C.S. Lewis once said, “Eating and reading are two pleasures that combine admirably.” My book club takes this concept very seriously. We call it a book club, but really it is a food and book discussion extravaganza. With a cast of bakers extraordinaire, queens of paleo and global food warriors, we celebrate food, reading and companionship every month. Many of our chosen books have been the foundation for the dishes we bring. “A Man Called Ove” by Fredrik Backman inspired dishes common to the Nordic region, including pickled eggs, a smoked salmon appetizer and lingonberries. People often visit the library in search of suggestions for their next book club read. Why not try a book and food pairing theme?
“Still Life,” the first book in Louise Penny’s Inspector Armand Gamache mystery series, introduced readers to the world of Three Pines, a town located in Quebec’s Eastern Townships. This series is not a police procedural in the classic sense; it is a thoughtful mystery series with a quiet and reflective male detective. Fleshing out the stories are the inhabitants of Three Pines, a cast of unique and often quirky characters, including Gabri and Oliver, the proprietors of a bed and breakfast and a bistro. The stories come to life through the sophisticated characters’ relationships and conversations, many of which take place during sumptuous, languid meals. Personally, I think the sugar pie from one of the series later titles, “The Cruelest Month,” sounds delicious!
“Sourdough” by Robin Sloan, this year’s One Read runner-up, tells the story of Lois, a disenchanted tech worker who is saved by nightly meals ordered from an underground restaurant in the neighborhood. When the owners are forced to leave, Lois is entrusted with a sourdough starter that begins a love affair with baking. “Sourdough” is ultimately a novel about finding a meaningful existence, but it may also make you hungry. This book could be the basis for a fall book club featuring buttered homemade bread accompanied by a fragrant clam chowder.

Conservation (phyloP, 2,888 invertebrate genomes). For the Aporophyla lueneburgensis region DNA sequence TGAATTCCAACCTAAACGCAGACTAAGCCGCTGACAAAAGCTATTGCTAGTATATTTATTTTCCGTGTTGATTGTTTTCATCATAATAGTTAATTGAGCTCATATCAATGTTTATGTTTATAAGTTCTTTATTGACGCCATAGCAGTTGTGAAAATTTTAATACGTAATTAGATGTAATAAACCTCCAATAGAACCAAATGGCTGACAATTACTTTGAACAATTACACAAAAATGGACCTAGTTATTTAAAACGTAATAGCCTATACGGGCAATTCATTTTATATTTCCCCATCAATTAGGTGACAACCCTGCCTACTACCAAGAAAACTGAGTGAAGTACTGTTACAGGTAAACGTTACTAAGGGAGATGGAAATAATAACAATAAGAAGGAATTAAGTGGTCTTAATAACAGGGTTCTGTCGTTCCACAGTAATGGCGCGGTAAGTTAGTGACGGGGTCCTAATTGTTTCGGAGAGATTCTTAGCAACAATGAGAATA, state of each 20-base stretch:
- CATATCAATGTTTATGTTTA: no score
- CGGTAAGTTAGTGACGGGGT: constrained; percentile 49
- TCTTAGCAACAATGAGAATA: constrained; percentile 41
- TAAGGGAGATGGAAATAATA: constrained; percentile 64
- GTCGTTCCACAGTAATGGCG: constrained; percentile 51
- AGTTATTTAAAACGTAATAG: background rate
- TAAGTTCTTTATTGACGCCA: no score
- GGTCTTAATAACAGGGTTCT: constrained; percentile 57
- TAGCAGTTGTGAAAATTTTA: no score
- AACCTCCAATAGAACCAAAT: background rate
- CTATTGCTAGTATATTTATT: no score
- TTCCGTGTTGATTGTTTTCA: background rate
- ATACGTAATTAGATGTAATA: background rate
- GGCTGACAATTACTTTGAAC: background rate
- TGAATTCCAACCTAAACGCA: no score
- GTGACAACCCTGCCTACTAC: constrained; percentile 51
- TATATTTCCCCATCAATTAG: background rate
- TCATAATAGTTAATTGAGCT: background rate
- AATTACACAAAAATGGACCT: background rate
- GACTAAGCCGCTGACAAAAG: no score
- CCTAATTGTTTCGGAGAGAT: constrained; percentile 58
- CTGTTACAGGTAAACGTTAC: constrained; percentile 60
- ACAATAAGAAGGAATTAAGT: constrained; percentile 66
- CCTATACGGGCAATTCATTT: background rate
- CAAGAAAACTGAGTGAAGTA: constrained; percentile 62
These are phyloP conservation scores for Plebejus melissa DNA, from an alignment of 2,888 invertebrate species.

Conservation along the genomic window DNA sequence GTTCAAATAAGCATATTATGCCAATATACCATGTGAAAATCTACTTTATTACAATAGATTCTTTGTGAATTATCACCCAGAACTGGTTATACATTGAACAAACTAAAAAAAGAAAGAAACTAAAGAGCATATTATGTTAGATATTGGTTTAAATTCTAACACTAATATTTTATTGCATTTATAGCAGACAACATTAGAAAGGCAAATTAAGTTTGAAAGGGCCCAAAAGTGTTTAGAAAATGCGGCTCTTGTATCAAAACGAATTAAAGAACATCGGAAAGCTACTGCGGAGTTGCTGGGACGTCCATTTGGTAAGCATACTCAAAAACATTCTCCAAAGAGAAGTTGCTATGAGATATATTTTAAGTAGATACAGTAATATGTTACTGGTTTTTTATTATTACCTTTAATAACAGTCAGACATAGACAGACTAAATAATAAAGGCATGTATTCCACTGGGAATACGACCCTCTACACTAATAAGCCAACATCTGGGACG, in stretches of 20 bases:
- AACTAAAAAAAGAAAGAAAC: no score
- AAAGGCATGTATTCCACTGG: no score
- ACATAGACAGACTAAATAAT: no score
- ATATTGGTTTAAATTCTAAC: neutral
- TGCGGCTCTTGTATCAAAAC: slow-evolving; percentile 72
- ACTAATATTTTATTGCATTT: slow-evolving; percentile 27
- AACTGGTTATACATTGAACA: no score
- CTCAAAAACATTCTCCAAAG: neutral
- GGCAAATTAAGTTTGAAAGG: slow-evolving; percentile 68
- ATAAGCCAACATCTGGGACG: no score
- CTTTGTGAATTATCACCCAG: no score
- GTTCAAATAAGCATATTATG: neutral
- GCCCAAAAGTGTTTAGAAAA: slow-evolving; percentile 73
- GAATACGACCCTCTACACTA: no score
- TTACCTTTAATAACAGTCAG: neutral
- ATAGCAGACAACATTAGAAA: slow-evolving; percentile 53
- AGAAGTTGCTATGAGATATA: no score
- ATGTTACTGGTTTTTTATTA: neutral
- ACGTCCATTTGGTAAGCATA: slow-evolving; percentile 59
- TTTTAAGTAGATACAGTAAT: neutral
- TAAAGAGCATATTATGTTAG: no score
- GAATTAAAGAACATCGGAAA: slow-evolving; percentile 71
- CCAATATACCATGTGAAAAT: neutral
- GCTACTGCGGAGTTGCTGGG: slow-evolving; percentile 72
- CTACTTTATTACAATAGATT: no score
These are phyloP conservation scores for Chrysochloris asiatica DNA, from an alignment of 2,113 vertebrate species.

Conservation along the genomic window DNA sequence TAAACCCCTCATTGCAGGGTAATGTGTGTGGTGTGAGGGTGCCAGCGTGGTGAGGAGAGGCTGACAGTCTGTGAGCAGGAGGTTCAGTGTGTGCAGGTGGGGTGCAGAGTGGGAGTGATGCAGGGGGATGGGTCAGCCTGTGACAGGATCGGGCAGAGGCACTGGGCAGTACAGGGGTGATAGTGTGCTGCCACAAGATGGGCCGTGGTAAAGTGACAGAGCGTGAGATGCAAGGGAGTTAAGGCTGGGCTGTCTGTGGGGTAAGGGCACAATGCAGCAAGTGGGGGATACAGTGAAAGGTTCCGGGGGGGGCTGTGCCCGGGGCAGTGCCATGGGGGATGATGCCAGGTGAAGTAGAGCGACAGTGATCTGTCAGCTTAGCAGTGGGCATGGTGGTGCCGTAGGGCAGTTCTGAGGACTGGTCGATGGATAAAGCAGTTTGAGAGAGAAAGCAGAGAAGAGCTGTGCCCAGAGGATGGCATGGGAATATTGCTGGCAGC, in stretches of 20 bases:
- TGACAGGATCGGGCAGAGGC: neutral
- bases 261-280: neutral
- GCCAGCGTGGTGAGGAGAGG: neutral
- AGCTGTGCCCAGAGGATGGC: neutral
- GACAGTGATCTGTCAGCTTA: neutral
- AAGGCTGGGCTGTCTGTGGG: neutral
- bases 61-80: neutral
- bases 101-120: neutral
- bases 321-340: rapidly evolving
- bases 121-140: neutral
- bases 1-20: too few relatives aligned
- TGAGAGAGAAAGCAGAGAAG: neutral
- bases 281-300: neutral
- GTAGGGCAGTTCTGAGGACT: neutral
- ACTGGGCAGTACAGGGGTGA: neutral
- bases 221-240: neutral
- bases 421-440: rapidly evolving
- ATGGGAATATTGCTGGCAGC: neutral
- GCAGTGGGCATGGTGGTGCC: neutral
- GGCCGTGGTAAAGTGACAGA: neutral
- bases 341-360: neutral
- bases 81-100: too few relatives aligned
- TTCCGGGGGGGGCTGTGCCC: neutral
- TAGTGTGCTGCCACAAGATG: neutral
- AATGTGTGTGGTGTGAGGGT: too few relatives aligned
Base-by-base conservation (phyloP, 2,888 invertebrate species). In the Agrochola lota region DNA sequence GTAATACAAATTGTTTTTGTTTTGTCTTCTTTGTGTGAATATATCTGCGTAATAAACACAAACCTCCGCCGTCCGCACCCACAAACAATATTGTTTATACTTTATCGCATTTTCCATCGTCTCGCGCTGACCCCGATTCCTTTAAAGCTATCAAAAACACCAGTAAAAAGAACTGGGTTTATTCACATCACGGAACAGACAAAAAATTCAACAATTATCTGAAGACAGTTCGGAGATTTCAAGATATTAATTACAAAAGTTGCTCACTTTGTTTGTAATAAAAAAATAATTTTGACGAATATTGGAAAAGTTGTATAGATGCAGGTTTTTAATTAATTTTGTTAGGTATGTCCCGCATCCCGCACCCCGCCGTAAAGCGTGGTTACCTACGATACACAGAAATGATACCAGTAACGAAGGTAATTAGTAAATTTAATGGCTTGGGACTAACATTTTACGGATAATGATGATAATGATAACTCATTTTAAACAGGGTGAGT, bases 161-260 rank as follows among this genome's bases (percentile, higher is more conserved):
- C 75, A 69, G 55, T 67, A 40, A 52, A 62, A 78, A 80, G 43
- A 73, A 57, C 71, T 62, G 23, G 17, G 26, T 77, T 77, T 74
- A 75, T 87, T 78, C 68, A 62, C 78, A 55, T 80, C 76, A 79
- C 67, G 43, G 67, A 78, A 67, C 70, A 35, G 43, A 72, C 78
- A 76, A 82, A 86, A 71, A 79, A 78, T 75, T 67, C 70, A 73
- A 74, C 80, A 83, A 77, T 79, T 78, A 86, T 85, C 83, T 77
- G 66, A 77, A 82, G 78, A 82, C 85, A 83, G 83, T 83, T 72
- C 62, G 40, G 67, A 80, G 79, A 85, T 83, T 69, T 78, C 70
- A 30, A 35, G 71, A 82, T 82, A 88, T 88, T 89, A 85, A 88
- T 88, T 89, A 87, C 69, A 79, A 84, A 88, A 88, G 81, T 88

“Erotic Stories for Punjabi Widows” by Balli Kaur Jaswal is a delicious book (pun intended) about widows living in England who attend a creative writing class. For a variety of reasons, it quickly turns into a class where the widows imagine and share erotic stories. The novel weaves the experiences of these women who feel disenfranchised and forgotten into the story of Nikki, their teacher who is trying to straddle modern English culture and her family’s traditional values. There is even a mysterious death thrown in the mix. The perfect pairing for this book would be Punjabi beans, a North Indian dish of kidney beans simmered in spicy onion tomato gravy. Speaking from personal experience, Instant Pots work great for this.
Ultimately a love story, “Americanah” by Chimamanda Ngozi Adichie uses the migratory experiences of Ifemelu and Obinze to tell a story of immigration, separation and the social strata of American and Nigerian societies. The difference between what the two characters expect and the reality of their immigration experience is particularly interesting. “Americanah” is at once a commentary on post 9/11 society and an exploration of the experiences of two people as they migrate to different countries. Adichie seasons the story with various meals that demonstrate how food is important to her characters’ sense of belonging. One such comforting dish, native to Nigeria, is jollof rice, a spiced curry stewed in a flavorful tomato broth and usually served with plantains and coleslaw.
Another recently popular book is Kevin Kwan’s “Crazy Rich Asians,” a hilarious look at the Asian jet set centered on a family’s response to meeting their son’s American girlfriend. This is the first book in a trilogy that shares Asian customs, finances and humor through exaggerated characters, outrageous antics and dramatic interfamily relations. Satay eaten at a famous food market and a “dumpling standoff” are memorably featured in this book.
These next books aren’t novels, but are fun-to-read cookbooks that celebrate famous books and literary feasts. feasts. “Voracious: A Hungry Reader Cooks Her Way Through Great Books” by Cara Nicoletti celebrates the author’s lifelong love of reading and cooking, providing recipes and essays relating to specific books. From breakfast sausage out of “Little House in the Big Woods” to black rye bread based on “Les Miserables,” Nicoletti shares her personal connection with each book and an easy to follow recipe. Kate Young, a popular food blog writer, serves up everything from Paddington Bear’s marmalade to the Queen of Hearts’ decadent tarts in “The Little Library Cookbook: 100 Recipes From Your Favorite Books.” Bon appetit!
Literary Links, compiled by library staff, appears monthly in the Ovation section of the Columbia Daily Tribune. Each article contains a short list of books on a timely topic.
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